UK mortgage rush as householders look for variable deals

As the Bank of England reaches the top of its interest rate cycle, fixed-rate loans are increasingly looking unattractive

Homes for sale on the window of an estate agent in Liverpool. The number of people in the UK looking for a variable mortgage has more than doubled. Bloomberg
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The Bank of England's 0.5 per cent interest rate increase on Thursday will have increased the monthly payments for the millions of UK mortgage holders who are not on short-term fixed deals, tightening the squeeze on household budgets.

However, with economists now predicting that the Bank of England's current cycle of interest rate increases is coming to an end, mortgage hunters are turning their sites to tracker deals, where the interest rate varies, but will shadow the Bank of England's base rates as, if predicted, they fall.

The Office for National Statistics recently said 1.4 million households would face higher mortgage payments when they come off fixed-term deals where the rate has been set for the past two to five years.

But fixed-rate deals can be relatively more expensive, because of the element of risk. However, with UK interest rates close to or at their peak, variable rate deals are suddenly more attractive.

Variable over fixed

Since the era of cheap fixed-rate deals came to a grinding halt last year, the share of people looking for a variable or “tracker” mortgage when they buy a house or remortgage has more than doubled.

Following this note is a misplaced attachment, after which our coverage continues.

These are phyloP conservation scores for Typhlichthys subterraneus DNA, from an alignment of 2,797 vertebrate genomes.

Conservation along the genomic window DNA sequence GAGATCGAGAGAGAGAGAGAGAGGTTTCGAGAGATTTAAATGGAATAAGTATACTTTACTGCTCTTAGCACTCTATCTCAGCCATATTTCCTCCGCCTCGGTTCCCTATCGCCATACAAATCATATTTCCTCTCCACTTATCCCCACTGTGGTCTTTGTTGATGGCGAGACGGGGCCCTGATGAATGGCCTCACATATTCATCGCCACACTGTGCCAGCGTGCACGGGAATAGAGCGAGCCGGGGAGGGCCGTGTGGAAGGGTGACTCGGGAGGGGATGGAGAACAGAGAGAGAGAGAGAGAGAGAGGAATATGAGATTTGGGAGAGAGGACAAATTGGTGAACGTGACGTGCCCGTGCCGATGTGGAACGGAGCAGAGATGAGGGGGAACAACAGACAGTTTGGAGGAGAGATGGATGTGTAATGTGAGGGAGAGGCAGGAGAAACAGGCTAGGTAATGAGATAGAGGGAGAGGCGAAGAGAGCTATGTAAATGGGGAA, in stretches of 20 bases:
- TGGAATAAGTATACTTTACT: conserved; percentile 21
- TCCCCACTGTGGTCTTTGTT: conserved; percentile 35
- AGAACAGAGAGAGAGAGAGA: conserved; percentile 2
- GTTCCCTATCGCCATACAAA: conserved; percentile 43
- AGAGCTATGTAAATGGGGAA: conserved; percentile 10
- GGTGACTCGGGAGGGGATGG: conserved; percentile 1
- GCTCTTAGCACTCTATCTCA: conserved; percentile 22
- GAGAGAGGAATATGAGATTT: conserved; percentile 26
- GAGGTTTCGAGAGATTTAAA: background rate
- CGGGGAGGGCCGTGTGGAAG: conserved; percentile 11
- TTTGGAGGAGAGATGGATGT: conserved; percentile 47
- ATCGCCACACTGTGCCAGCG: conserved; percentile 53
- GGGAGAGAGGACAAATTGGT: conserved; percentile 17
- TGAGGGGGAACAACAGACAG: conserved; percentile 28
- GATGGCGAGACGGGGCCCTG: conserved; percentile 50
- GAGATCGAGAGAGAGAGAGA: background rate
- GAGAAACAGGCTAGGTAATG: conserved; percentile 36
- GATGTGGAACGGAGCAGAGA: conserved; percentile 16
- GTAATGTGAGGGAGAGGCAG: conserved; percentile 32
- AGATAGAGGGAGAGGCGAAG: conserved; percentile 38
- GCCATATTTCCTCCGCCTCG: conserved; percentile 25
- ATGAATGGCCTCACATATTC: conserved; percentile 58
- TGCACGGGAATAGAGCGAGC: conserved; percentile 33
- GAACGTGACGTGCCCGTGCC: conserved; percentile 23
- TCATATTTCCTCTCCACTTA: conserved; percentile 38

According to the mortgage comparison website, Koodoo, about 20 per cent of those remortgaging searched for variable rate deals in December, up from 5 per cent a year earlier.

For those looking to buy a house, the share of searches for tracker deals jumped from 8 per cent in December 2021 to 21 per cent a year later.

“You don’t want to lock in over 5 per cent for five years,” said Andrew Wishart, property economist at Capital Economics.

“People generally think that mortgage rates aren’t going to stay as high as they were in October and November for a long time. Certainly over a five-year period, the likelihood is that you will save money by being on a tracker.”

File photo of an aerial view of terraced houses in south west London. Issue date: Sunday January 1, 2023.

Falling rates

The switch in the nature of searches took off in the second half of 2022, and especially following the failed budget proposed by Truss administration and mortgage prices rose significantly.

But now the markets generally feel that the Bank of England may have one or two increases left in this interest cycle and that base rates will peak at 4.5 per cent in the summer, with the possibility of a cut towards the end of the year.

Anthony Codling, who runs the property website Twindig, contends that with fixed-rate deals still way above 5 per cent, it makes more sense to opt for a fluctuating loan.

“Over the next two to five years, increasing numbers of homeowners expect mortgage rates to fall,” he said.

“They don’t want to lock into a rate today which might be lower in the future.”

According to MoneyFacts, the average two-year fixed-rate home loan was 5.46 per cent earlier this week, down from a 14-year high of 6.65 per cent in October.

But the average two-year tracker deal was 4.39 per cent, which would still be cheaper, even given Thursday Bank of England rate increase.

“Over the last six to nine months, that spread between the bank rate and the variable rates has narrowed and I think that probably just makes it a more attractive choice,” said Tom Bill, head of UK residential research at Knight Frank.

“In a penalty-free variable rate, you can go on to that as an interim measure in the knowledge that fixed rates are probably going to edge down slightly.”

Updated: February 03, 2023, 8:39 AM